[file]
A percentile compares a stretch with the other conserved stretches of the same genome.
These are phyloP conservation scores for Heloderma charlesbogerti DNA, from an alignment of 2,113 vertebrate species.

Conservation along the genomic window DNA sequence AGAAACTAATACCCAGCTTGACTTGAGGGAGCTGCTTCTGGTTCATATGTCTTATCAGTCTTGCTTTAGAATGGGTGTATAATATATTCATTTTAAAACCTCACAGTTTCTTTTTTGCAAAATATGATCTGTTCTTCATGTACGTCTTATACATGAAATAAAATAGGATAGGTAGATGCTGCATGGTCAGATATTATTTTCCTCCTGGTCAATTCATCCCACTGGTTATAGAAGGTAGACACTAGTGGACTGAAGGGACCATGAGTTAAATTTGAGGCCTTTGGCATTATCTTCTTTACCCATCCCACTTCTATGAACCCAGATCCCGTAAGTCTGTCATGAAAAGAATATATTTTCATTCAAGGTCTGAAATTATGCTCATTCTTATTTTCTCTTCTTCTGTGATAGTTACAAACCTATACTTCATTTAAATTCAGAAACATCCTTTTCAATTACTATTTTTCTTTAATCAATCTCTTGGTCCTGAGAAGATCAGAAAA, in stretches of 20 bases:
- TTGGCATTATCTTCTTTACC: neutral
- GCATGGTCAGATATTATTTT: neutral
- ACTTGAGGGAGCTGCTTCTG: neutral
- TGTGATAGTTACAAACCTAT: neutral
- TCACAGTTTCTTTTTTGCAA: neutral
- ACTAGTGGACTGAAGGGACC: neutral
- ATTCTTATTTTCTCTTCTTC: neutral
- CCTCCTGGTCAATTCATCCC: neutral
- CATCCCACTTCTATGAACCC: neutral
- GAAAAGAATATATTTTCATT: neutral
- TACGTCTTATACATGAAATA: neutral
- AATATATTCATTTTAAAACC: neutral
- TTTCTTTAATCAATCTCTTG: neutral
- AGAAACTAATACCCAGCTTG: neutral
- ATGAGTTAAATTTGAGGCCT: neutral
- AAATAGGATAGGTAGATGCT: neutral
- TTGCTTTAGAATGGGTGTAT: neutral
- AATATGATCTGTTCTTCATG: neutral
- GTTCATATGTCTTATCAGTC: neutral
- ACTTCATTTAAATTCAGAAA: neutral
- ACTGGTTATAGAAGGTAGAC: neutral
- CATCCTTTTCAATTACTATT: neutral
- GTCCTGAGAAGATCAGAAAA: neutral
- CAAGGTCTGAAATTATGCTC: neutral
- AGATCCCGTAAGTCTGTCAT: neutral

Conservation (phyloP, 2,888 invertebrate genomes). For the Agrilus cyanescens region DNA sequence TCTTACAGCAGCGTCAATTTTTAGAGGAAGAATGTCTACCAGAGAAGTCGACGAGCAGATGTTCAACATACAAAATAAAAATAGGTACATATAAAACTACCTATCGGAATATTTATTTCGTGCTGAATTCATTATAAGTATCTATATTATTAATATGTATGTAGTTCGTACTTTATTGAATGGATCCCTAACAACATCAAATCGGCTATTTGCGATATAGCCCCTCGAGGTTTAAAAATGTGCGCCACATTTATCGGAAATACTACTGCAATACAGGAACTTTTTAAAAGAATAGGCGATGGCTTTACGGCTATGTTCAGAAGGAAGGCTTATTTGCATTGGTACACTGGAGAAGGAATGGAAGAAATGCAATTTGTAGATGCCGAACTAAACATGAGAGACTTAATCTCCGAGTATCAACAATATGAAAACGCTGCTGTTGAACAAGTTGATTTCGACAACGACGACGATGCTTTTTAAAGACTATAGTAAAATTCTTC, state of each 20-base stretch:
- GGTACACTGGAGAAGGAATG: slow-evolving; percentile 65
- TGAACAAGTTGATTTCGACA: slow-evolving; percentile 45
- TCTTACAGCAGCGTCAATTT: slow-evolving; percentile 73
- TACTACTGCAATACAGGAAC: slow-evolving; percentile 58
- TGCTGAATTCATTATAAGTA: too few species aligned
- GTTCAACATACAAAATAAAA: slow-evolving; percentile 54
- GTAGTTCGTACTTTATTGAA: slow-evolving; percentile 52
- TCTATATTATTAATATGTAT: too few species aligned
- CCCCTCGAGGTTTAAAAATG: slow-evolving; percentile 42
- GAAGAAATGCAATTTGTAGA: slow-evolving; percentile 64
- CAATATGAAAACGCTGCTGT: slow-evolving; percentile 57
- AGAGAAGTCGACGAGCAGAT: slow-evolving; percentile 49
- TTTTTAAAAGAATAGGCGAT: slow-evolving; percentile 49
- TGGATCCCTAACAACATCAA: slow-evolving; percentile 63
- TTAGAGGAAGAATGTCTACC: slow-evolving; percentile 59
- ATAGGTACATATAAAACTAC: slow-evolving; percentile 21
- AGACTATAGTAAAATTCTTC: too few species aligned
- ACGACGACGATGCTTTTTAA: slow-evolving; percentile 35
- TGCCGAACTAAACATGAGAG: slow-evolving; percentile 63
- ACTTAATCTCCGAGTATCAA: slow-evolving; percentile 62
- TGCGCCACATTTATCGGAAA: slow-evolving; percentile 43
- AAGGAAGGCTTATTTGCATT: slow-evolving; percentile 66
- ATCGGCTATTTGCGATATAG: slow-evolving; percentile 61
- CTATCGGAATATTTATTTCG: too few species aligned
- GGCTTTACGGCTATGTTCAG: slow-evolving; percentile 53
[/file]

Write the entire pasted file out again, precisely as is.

A percentile compares a stretch with the other conserved stretches of the same genome.
These are phyloP conservation scores for Heloderma charlesbogerti DNA, from an alignment of 2,113 vertebrate species.

Conservation along the genomic window DNA sequence AGAAACTAATACCCAGCTTGACTTGAGGGAGCTGCTTCTGGTTCATATGTCTTATCAGTCTTGCTTTAGAATGGGTGTATAATATATTCATTTTAAAACCTCACAGTTTCTTTTTTGCAAAATATGATCTGTTCTTCATGTACGTCTTATACATGAAATAAAATAGGATAGGTAGATGCTGCATGGTCAGATATTATTTTCCTCCTGGTCAATTCATCCCACTGGTTATAGAAGGTAGACACTAGTGGACTGAAGGGACCATGAGTTAAATTTGAGGCCTTTGGCATTATCTTCTTTACCCATCCCACTTCTATGAACCCAGATCCCGTAAGTCTGTCATGAAAAGAATATATTTTCATTCAAGGTCTGAAATTATGCTCATTCTTATTTTCTCTTCTTCTGTGATAGTTACAAACCTATACTTCATTTAAATTCAGAAACATCCTTTTCAATTACTATTTTTCTTTAATCAATCTCTTGGTCCTGAGAAGATCAGAAAA, in stretches of 20 bases:
- TTGGCATTATCTTCTTTACC: neutral
- GCATGGTCAGATATTATTTT: neutral
- ACTTGAGGGAGCTGCTTCTG: neutral
- TGTGATAGTTACAAACCTAT: neutral
- TCACAGTTTCTTTTTTGCAA: neutral
- ACTAGTGGACTGAAGGGACC: neutral
- ATTCTTATTTTCTCTTCTTC: neutral
- CCTCCTGGTCAATTCATCCC: neutral
- CATCCCACTTCTATGAACCC: neutral
- GAAAAGAATATATTTTCATT: neutral
- TACGTCTTATACATGAAATA: neutral
- AATATATTCATTTTAAAACC: neutral
- TTTCTTTAATCAATCTCTTG: neutral
- AGAAACTAATACCCAGCTTG: neutral
- ATGAGTTAAATTTGAGGCCT: neutral
- AAATAGGATAGGTAGATGCT: neutral
- TTGCTTTAGAATGGGTGTAT: neutral
- AATATGATCTGTTCTTCATG: neutral
- GTTCATATGTCTTATCAGTC: neutral
- ACTTCATTTAAATTCAGAAA: neutral
- ACTGGTTATAGAAGGTAGAC: neutral
- CATCCTTTTCAATTACTATT: neutral
- GTCCTGAGAAGATCAGAAAA: neutral
- CAAGGTCTGAAATTATGCTC: neutral
- AGATCCCGTAAGTCTGTCAT: neutral

Conservation (phyloP, 2,888 invertebrate genomes). For the Agrilus cyanescens region DNA sequence TCTTACAGCAGCGTCAATTTTTAGAGGAAGAATGTCTACCAGAGAAGTCGACGAGCAGATGTTCAACATACAAAATAAAAATAGGTACATATAAAACTACCTATCGGAATATTTATTTCGTGCTGAATTCATTATAAGTATCTATATTATTAATATGTATGTAGTTCGTACTTTATTGAATGGATCCCTAACAACATCAAATCGGCTATTTGCGATATAGCCCCTCGAGGTTTAAAAATGTGCGCCACATTTATCGGAAATACTACTGCAATACAGGAACTTTTTAAAAGAATAGGCGATGGCTTTACGGCTATGTTCAGAAGGAAGGCTTATTTGCATTGGTACACTGGAGAAGGAATGGAAGAAATGCAATTTGTAGATGCCGAACTAAACATGAGAGACTTAATCTCCGAGTATCAACAATATGAAAACGCTGCTGTTGAACAAGTTGATTTCGACAACGACGACGATGCTTTTTAAAGACTATAGTAAAATTCTTC, state of each 20-base stretch:
- GGTACACTGGAGAAGGAATG: slow-evolving; percentile 65
- TGAACAAGTTGATTTCGACA: slow-evolving; percentile 45
- TCTTACAGCAGCGTCAATTT: slow-evolving; percentile 73
- TACTACTGCAATACAGGAAC: slow-evolving; percentile 58
- TGCTGAATTCATTATAAGTA: too few species aligned
- GTTCAACATACAAAATAAAA: slow-evolving; percentile 54
- GTAGTTCGTACTTTATTGAA: slow-evolving; percentile 52
- TCTATATTATTAATATGTAT: too few species aligned
- CCCCTCGAGGTTTAAAAATG: slow-evolving; percentile 42
- GAAGAAATGCAATTTGTAGA: slow-evolving; percentile 64
- CAATATGAAAACGCTGCTGT: slow-evolving; percentile 57
- AGAGAAGTCGACGAGCAGAT: slow-evolving; percentile 49
- TTTTTAAAAGAATAGGCGAT: slow-evolving; percentile 49
- TGGATCCCTAACAACATCAA: slow-evolving; percentile 63
- TTAGAGGAAGAATGTCTACC: slow-evolving; percentile 59
- ATAGGTACATATAAAACTAC: slow-evolving; percentile 21
- AGACTATAGTAAAATTCTTC: too few species aligned
- ACGACGACGATGCTTTTTAA: slow-evolving; percentile 35
- TGCCGAACTAAACATGAGAG: slow-evolving; percentile 63
- ACTTAATCTCCGAGTATCAA: slow-evolving; percentile 62
- TGCGCCACATTTATCGGAAA: slow-evolving; percentile 43
- AAGGAAGGCTTATTTGCATT: slow-evolving; percentile 66
- ATCGGCTATTTGCGATATAG: slow-evolving; percentile 61
- CTATCGGAATATTTATTTCG: too few species aligned
- GGCTTTACGGCTATGTTCAG: slow-evolving; percentile 53